This then also made me think of someone I know very well. There are so many things that she does with her children that are very different to the way I parent my children. And whilst I’m a huge advocate for bringing up different children in different ways it got me thinking as to whether she (and me for that matter!) is listening to them and bringing them up how they dictate, or whether she is parenting how she thinks she ought to. Do we do what we think is best for our children, without possibly really finding out what is actually best for them? Do we know our children’s natural talents or their interests, are they allowed to nurture any?

We all have dreams and hopes for our children before they are even born, but do our children always follow our hopes and ideals for them? You might want your son to like football, yet all he talks about is rugby. You might want your daughter to be a ballerina, yet all she craves is hip-hop. And you might want your child to be the cleverest in their class, yet they still struggle at school.

Michael Gove is, in my opinion, naive if he thinks that by placing children in school for longer they will each magically become a genius! Are schools becoming too focused by paperwork and results and grades, too focused on numbers and statistics, when they are said to be more ‘child-centred?’ Is Gove too focused on ‘shoulds,’ ‘musts’ and ‘ought tos?’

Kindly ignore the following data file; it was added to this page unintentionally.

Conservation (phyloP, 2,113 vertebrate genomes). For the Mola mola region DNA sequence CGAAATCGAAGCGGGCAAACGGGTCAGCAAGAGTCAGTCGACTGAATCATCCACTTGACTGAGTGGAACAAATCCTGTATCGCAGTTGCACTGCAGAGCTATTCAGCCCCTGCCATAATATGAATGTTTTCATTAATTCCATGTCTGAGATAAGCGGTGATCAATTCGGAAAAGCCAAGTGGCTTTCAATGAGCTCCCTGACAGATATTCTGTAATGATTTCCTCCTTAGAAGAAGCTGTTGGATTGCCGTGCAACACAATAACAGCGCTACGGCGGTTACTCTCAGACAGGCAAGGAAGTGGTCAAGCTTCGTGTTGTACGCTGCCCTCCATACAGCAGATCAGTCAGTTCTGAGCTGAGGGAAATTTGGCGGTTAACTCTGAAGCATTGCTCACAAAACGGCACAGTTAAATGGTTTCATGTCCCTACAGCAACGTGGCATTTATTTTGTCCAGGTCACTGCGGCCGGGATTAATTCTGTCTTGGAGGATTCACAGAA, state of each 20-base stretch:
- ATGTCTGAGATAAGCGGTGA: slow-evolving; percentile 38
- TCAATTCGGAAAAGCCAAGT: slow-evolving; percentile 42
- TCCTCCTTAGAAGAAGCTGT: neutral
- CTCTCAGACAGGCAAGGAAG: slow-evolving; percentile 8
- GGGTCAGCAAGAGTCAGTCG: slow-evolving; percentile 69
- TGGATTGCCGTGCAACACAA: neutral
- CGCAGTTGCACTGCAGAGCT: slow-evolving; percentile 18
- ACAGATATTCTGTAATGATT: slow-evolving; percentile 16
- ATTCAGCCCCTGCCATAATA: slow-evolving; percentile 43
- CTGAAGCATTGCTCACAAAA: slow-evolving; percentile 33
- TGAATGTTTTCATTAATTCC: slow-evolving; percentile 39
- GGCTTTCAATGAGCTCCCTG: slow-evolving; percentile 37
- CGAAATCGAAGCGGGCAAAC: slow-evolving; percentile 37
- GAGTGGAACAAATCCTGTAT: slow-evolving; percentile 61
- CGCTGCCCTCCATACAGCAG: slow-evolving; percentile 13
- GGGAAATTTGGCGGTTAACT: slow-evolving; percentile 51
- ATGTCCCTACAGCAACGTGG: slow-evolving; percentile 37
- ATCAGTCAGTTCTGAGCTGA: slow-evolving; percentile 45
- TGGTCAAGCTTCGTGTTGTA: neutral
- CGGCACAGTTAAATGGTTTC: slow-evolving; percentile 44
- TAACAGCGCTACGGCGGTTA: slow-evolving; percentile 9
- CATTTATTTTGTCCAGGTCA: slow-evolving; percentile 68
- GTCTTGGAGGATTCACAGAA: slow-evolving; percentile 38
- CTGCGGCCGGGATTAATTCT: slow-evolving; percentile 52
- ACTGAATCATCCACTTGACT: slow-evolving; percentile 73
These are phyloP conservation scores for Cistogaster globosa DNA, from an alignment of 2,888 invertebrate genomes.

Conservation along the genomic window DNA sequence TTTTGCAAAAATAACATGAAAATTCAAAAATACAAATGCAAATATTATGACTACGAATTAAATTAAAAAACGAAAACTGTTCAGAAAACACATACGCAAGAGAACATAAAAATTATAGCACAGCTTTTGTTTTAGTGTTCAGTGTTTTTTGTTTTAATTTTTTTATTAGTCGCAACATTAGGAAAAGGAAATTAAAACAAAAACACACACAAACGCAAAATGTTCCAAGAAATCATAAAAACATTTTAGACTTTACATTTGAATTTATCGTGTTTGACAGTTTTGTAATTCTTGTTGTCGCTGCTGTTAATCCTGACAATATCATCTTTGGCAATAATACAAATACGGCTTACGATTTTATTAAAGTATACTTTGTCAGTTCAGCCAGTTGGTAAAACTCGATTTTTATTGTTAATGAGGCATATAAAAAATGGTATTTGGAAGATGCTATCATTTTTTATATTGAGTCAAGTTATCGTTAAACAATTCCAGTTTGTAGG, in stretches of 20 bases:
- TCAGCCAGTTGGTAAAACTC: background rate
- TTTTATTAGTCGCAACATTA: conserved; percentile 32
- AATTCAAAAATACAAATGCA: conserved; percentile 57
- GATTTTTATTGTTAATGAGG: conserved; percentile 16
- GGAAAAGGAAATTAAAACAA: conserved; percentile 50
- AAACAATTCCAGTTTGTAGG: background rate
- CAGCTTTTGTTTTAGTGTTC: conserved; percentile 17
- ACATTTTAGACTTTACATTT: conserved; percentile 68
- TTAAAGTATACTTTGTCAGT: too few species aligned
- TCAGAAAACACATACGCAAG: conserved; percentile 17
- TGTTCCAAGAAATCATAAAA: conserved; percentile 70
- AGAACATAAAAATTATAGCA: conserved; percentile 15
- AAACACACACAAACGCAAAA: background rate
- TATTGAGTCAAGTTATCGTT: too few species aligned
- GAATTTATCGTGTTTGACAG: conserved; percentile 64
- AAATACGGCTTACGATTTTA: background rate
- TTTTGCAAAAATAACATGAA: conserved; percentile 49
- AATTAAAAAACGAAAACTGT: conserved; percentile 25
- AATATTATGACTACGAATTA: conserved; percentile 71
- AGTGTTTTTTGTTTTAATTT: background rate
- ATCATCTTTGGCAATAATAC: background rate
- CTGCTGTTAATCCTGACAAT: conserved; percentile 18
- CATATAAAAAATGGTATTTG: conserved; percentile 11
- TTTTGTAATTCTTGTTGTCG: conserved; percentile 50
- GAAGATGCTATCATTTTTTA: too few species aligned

When I had my daughter I was young and naive and doing it on my own. I gave her a bottle for an evening feed at four weeks because that is what I was told I ought to do. I never co-slept because I was told she should sleep in her own bed. I became frustrated because she didn’t do what she ought to be doing. She didn’t eat as much as she should. But as she grew up, a strong willed and stubborn red haired child, all of the, shoulds, musts and ought tos went out of the window. And instincts kicked in.